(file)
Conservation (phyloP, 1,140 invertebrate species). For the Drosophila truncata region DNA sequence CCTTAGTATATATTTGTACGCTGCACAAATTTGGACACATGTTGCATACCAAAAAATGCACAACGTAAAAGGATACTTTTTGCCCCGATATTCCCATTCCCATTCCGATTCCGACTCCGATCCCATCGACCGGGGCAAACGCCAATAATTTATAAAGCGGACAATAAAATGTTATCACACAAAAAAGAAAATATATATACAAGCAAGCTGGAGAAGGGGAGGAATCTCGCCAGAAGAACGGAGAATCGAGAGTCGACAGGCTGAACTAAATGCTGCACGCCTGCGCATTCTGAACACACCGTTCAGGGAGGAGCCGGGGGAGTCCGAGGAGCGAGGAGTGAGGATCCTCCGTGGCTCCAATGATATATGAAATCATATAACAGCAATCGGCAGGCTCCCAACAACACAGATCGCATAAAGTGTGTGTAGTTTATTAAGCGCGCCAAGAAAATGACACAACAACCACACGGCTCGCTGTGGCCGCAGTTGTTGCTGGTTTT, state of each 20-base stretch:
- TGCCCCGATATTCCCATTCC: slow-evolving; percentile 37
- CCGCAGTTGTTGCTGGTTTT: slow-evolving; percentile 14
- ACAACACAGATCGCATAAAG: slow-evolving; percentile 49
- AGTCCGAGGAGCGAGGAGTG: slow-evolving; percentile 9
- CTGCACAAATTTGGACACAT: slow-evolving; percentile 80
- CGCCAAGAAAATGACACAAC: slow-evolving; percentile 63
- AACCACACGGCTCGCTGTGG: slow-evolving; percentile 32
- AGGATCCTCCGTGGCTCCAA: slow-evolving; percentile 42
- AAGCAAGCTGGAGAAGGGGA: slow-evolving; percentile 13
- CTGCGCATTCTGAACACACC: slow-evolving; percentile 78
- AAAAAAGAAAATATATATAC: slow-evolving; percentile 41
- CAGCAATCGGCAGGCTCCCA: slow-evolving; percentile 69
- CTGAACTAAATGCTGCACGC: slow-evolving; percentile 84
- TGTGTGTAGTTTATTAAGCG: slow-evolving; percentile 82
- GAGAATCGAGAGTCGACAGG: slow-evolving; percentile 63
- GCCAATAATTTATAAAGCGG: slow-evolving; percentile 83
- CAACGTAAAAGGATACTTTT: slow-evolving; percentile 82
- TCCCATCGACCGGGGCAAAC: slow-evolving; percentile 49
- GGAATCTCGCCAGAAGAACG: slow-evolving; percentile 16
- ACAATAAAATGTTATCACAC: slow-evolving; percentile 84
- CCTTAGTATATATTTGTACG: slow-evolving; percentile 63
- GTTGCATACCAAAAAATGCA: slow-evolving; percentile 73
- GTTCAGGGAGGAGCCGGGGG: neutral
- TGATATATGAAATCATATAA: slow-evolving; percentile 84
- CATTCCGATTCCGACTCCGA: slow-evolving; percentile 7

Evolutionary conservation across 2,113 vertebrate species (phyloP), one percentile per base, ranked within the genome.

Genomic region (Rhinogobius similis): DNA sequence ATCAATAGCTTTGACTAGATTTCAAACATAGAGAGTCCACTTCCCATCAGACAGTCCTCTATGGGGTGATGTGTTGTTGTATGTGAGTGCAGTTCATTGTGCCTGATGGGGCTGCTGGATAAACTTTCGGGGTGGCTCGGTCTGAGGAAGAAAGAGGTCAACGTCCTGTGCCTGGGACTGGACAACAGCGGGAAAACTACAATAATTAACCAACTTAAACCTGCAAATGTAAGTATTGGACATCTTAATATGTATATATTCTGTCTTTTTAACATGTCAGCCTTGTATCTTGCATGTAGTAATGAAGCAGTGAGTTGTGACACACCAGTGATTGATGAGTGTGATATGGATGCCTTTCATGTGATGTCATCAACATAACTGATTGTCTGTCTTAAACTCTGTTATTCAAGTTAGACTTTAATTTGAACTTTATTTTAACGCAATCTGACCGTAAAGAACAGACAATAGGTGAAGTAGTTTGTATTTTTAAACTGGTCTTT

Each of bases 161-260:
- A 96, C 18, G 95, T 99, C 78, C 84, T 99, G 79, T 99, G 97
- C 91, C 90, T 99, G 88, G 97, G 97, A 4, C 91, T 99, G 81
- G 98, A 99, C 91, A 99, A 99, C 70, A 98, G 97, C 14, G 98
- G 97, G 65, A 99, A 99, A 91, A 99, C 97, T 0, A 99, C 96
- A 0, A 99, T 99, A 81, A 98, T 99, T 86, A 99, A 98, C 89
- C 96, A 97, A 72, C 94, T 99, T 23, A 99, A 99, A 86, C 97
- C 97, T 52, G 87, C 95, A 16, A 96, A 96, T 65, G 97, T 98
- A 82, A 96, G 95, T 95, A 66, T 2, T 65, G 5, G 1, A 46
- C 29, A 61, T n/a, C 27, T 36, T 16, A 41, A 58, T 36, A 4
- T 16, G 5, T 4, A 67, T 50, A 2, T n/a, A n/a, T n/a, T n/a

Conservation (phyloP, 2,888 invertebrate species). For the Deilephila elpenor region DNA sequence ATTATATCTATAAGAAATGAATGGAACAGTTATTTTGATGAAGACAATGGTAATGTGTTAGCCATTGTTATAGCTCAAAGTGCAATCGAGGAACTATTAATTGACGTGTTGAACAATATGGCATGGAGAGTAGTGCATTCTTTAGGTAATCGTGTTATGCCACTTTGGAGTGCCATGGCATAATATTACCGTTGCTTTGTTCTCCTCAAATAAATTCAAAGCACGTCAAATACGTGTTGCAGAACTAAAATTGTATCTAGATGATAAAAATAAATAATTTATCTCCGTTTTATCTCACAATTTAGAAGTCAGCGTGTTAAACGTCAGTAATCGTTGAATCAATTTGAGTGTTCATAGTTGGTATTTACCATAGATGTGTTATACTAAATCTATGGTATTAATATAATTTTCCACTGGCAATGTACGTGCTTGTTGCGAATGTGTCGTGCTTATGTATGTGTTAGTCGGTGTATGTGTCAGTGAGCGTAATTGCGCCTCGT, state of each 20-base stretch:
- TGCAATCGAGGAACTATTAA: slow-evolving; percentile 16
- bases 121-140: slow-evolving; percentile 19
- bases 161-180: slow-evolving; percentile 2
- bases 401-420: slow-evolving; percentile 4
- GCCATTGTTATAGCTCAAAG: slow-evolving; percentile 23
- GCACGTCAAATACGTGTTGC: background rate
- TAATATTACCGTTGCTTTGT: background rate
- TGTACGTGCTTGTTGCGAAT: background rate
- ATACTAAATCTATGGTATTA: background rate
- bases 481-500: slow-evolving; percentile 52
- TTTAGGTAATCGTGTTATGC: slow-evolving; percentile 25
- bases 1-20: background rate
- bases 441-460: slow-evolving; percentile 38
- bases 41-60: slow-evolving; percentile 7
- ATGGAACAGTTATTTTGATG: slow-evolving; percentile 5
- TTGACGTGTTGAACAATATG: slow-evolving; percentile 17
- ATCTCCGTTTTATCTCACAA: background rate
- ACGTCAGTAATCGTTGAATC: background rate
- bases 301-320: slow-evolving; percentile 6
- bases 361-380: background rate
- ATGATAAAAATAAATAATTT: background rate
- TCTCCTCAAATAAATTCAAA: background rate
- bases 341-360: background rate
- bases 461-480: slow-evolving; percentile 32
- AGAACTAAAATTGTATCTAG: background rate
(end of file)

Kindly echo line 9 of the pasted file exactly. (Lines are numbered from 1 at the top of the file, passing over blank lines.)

- AGGATCCTCCGTGGCTCCAA: slow-evolving; percentile 42